What Is a Compression Fracture?
If you’re experiencing back pain, the source of the problem may be a compression fracture.
Compression fractures usually occur because of osteoarthritis. When a vertebra loses between 10 and 15% in height, it’s diagnosed as a compression fracture.
Usually manifesting in the thoracic (middle) section of the spine, compression fractures may also occur in the upper (cervical) section.
Bones weakened by osteoarthritis which subsequently fracture are referred to variously, as:
- Vertebral fractures
- Wedge fractures
- Osteoporotic fractures.
The wedge fracture occurs in the anterior (front) section of vertebrae, causing the front of the vertebra to collapse, while the back of the vertebrae remains unchanged. Thus, the wedge fracture is reasonably stable, as it doesn’t lose its height.
But if the front of the vertebra is also implicated and the entire structure is affected, this is a crush fracture. The burst type of fracture is similar, affecting both the front and back of the vertebra. In the instance of burst fractures, clinicians must make a determination as to the ongoing stability of the bone.
If the crush fracture has left the bone unstable, deformity over time and neurological problems may arise.
Pain usually manifests following a fracture incident. A fracture may lead to deformities like kyphosis (dowager’s hump) and chronic pain, but it can also be responsible for loss of patient height, internal organ crowding and loss of physical conditioning because of pain.
Usually, fractures affect only the anterior portion of the implicated vertebra, so the patient maintains stability in the spine. It’s when the front and back of the vertebra are involved simultaneously, that injury and deformity can result.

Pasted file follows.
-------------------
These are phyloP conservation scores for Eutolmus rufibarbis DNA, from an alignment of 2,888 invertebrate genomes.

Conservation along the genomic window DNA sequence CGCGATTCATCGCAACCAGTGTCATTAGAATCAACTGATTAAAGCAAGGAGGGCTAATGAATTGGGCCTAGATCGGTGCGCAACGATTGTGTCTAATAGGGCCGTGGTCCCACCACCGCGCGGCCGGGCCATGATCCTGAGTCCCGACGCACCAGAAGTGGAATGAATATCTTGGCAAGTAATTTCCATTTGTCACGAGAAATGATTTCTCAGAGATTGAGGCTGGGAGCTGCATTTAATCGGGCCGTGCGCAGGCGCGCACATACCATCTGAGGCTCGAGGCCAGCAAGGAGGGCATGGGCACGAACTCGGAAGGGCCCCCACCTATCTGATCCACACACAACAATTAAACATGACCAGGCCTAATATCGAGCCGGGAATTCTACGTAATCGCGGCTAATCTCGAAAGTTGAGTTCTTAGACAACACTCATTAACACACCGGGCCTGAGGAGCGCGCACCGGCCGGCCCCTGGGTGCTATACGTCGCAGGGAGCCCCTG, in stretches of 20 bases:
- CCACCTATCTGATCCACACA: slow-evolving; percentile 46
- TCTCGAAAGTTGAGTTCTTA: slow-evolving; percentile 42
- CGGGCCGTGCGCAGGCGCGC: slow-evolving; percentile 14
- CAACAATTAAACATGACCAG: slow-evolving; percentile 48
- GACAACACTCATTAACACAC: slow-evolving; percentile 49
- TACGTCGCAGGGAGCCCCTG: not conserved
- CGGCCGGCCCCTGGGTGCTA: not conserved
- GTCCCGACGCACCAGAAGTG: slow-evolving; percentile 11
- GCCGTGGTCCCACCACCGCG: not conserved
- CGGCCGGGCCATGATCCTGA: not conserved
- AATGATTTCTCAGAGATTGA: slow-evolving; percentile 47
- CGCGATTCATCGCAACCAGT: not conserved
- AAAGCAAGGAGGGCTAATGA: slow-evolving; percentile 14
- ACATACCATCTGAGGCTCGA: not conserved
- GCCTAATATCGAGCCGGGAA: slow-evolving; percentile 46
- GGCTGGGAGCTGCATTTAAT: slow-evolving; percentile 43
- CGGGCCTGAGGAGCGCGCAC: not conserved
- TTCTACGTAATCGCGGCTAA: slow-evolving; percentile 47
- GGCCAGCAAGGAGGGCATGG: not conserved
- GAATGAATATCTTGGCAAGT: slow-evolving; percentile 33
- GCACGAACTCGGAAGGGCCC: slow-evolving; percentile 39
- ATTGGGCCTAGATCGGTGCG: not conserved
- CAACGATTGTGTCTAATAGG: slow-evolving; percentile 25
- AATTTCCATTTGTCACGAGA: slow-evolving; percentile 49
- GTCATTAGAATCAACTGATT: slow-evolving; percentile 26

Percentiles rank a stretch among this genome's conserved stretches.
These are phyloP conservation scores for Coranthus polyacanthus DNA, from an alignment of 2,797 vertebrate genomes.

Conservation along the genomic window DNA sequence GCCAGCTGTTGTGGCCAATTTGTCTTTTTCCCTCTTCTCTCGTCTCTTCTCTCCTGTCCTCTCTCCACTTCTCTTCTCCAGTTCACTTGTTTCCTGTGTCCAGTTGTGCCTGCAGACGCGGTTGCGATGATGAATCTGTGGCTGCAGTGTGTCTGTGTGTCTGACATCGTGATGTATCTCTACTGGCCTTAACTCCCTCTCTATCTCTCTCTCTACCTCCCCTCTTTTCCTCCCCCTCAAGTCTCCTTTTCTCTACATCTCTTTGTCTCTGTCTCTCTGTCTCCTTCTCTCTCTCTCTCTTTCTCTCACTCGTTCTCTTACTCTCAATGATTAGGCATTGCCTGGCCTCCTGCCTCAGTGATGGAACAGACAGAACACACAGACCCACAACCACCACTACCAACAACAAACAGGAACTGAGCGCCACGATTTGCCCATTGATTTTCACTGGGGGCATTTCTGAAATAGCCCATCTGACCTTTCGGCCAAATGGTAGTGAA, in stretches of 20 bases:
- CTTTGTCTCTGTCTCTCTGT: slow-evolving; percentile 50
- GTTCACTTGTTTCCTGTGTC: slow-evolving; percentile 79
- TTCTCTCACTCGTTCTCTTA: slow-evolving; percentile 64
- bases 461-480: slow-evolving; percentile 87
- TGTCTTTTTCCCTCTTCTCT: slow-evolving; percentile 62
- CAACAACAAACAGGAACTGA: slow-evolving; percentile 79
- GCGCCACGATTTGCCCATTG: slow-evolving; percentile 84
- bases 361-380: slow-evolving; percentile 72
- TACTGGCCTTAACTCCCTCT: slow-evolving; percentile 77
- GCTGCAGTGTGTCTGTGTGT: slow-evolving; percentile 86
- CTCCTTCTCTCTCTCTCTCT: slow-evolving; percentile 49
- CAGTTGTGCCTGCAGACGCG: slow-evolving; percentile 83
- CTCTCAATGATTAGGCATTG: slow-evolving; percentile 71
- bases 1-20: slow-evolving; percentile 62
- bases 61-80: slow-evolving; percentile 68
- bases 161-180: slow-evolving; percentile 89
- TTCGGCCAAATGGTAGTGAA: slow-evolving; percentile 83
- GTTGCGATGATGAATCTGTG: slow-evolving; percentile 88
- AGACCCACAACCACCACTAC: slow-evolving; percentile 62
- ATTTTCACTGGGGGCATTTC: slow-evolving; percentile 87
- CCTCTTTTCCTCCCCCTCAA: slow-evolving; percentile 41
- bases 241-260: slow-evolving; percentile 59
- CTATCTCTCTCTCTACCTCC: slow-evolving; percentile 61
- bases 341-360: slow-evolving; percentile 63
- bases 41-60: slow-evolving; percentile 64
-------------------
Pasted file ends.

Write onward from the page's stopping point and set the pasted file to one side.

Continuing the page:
A Common Problem
About 700,000 Americans experience vertebral fractures every year, most commonly due to osteoarthritis.
Osteoporosis is another common cause of spinal fractures, especially affecting older women. About 25% of all post-menopausal women in the USA will experience a spinal fracture. But men over 50 aren’t immune. 25% of them will also experience a spinal fracture.
The problem is that spinal fractures are regularly misdiagnosed as soft tissue-derived. This means that as many as 2/3rds of all spinal fractures sustained in the USA will not be diagnosed accurately.
Following are the most common symptoms of a compression fracture:
- Sudden back pain
- Pain is reduced when lying down
- Spinal mobility is limited
- Walking or standing exacerbate the pain
- Patient loses height
When back pain manifests suddenly and the patient is over 50, a compression fracture is usually suspected. Some physicians believe that a compression fracture should be “suspect zero” in women patients over 45, with sudden back pain.
People over the age of 50 should be aware of any loss in height or limitations in spinal mobility when twisting or bending. These symptoms are concerning and patients would do well to schedule a visit with their primary care givers to investigate the problem, as not all patients experience pain.
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